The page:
March 23, 2009
Morality, Evolution, and Kant (answering Cydonia Mensae)
Over at Cydonia Mensae, James McConnell asks (among other things) for atheists to explain where our morals come from and how we can distinguish right from wrong. I noted that there are two broad approaches that many atheists take that seem to me to provide a sufficient, reasonable explanation:
First, moral behavior may have an evolutionary explanation — and there is a robust field of study called evolutionary psychology that sets out to answer that question. Under this view, of course, morality is “universal” only in the sense that it might be true of all humans, but not all potential hypothetical abstract beings.
This means that (for example) if hyperintelligent evolved ants landed on earth, we might not have an independent moral code to which we can appeal in order to convince them not to exterminate us. Indeed, evolved ants might have no sense of individual identity from which to derive a sense of morals that would value, say, individual rights.
The alternative view is to contend that morality is absolute in the same sense that, say, the rules of logic are absolute, and that morality is therefore a component of all rational beings. In that scenario, regardless of the evolutionary history, once a race of hyperintelligent ants developed the capacity for reason, they would roughly arrive at the same moral code that humans share.
In that case, atheism remains compatible with this kind of absolute morality, and there are a wide variety of exclusively secular moral theories that nevertheless arrive at moral absolutes. Probably the starting point for all of these is the work of Immanuel Kant, who shows in his Prolegomena to Any Future Metaphysics how synthetic propositions (that is, propositions that reveal to us new knowledge rather than just restating the predicate) can nevertheless be a priori in the human brain (that is, prior to and independent of our experiences). In other words: Kant — and many others — show that atheism does not require one to adopt some sort of subjectivist moral code.
After expressing this opinion on Cydonia Mensae, in the comment section, Dylan Barry offers three criticisms of Kant. I think they’re worth answering:
[First,] Deontological ethics (Kant) does not adequately account for situations that may result in the conflicting of two moral rules and the duty to keep them. I think of the following example. Say I am a father whose children are starving and who without food will most certainly die, but I am poor and do not have the money to purchase the food. The only possible way that I could feed my children is by stealing, but the act of stealing would be wrong while letting my children starve to death would be wrong too. Neither would be wished for as an categorical imperative. What do I do?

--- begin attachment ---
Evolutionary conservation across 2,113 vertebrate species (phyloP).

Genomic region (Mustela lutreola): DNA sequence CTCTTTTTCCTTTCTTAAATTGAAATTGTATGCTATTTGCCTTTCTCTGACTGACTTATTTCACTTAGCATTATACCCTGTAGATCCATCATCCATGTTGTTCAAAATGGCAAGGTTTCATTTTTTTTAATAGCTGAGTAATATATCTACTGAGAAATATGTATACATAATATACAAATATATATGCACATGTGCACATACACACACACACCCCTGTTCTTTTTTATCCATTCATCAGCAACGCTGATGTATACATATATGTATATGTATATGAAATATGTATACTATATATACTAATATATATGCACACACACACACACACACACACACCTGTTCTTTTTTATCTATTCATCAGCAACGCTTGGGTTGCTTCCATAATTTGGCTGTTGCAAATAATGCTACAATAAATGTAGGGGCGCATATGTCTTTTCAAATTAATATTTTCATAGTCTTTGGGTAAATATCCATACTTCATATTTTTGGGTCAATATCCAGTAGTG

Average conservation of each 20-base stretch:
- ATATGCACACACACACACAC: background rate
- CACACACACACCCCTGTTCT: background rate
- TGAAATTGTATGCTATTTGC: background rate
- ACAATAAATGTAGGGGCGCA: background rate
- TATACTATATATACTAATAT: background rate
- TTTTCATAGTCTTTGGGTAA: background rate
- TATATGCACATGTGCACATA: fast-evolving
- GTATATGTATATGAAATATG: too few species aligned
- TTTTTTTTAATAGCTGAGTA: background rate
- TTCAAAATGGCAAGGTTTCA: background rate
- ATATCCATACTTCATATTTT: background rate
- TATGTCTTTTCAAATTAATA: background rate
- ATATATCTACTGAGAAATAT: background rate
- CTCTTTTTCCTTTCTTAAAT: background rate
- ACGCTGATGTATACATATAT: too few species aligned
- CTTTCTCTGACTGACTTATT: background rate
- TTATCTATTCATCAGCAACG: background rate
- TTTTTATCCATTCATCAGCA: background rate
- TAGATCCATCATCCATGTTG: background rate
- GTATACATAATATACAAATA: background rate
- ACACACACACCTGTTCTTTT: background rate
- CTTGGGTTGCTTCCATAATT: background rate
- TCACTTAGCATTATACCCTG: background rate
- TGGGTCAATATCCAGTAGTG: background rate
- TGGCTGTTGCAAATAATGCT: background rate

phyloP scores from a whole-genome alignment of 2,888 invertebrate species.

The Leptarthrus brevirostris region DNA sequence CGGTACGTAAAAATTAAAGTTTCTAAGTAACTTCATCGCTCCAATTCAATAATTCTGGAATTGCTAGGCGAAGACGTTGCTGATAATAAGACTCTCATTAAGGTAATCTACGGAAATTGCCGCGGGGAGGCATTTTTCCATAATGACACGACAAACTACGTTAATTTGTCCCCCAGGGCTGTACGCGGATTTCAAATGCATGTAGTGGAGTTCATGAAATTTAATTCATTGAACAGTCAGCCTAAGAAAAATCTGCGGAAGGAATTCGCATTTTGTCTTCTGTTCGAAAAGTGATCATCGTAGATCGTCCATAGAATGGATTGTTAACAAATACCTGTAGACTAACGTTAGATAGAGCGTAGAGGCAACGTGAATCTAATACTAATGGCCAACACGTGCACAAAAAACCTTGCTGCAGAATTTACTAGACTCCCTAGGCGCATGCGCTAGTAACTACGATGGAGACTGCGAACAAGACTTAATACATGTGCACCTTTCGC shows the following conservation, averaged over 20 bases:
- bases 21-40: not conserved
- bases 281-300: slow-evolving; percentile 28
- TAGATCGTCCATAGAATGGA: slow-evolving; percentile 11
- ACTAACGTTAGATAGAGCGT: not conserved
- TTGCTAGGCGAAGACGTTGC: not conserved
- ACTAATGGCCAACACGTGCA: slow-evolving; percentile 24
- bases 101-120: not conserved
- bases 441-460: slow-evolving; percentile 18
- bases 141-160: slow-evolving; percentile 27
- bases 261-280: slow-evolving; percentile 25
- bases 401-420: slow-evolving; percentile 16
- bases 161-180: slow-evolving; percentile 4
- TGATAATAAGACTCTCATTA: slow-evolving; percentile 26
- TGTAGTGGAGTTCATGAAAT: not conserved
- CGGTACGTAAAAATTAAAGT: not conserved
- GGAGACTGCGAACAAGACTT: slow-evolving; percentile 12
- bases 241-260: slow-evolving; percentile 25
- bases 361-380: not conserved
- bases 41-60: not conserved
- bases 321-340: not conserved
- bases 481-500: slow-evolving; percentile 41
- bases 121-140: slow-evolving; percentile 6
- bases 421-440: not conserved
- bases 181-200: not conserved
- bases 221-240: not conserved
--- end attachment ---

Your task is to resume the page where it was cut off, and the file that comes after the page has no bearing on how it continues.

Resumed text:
This is absolutely a fair criticism of Kant with which all proponents of deontological ethics struggle. One popular solution is to distinguish between acts and omissions, which is to say that the locus of evaluation for moral behavior is with the agent and not the object (the “patient,” as the SEP calls it).
On the agent-centered view, then, universal laws are negative in character; they require you to refrain from doing certain things (stealing) but not to affirmatively perform actions designed to support others. Under that view, the father should not steal the food even if the consequences are that the children die. This view is, I think, most consistent with Kant’s philosophy. It is also powerfully embedded into our legal system; the concept of “unclean hands,” for example, can prevent a person in whole or in part from suing someone else for damages even if they have been wronged by the other person.
In addition to the agent-centered view, the SEP gives six additional responses by neo-Kantians that I think are worth considering, although ultimately I do not find them as faithful to Kant’s original work.
Second, Kant’s ethic discounts as ethical any action that is not done solely out of duty. I see this as restrictive. If I carry out acts of charity by offering time at the food bank because I like helping people and I like the feeling of happiness that accompanies helping others, Kant would say that I was wrong in using acts of charity as a means of happiness and should have seen it merely as a duty. Such a theory I think fails to take into full account of humans and their intentions in doing good.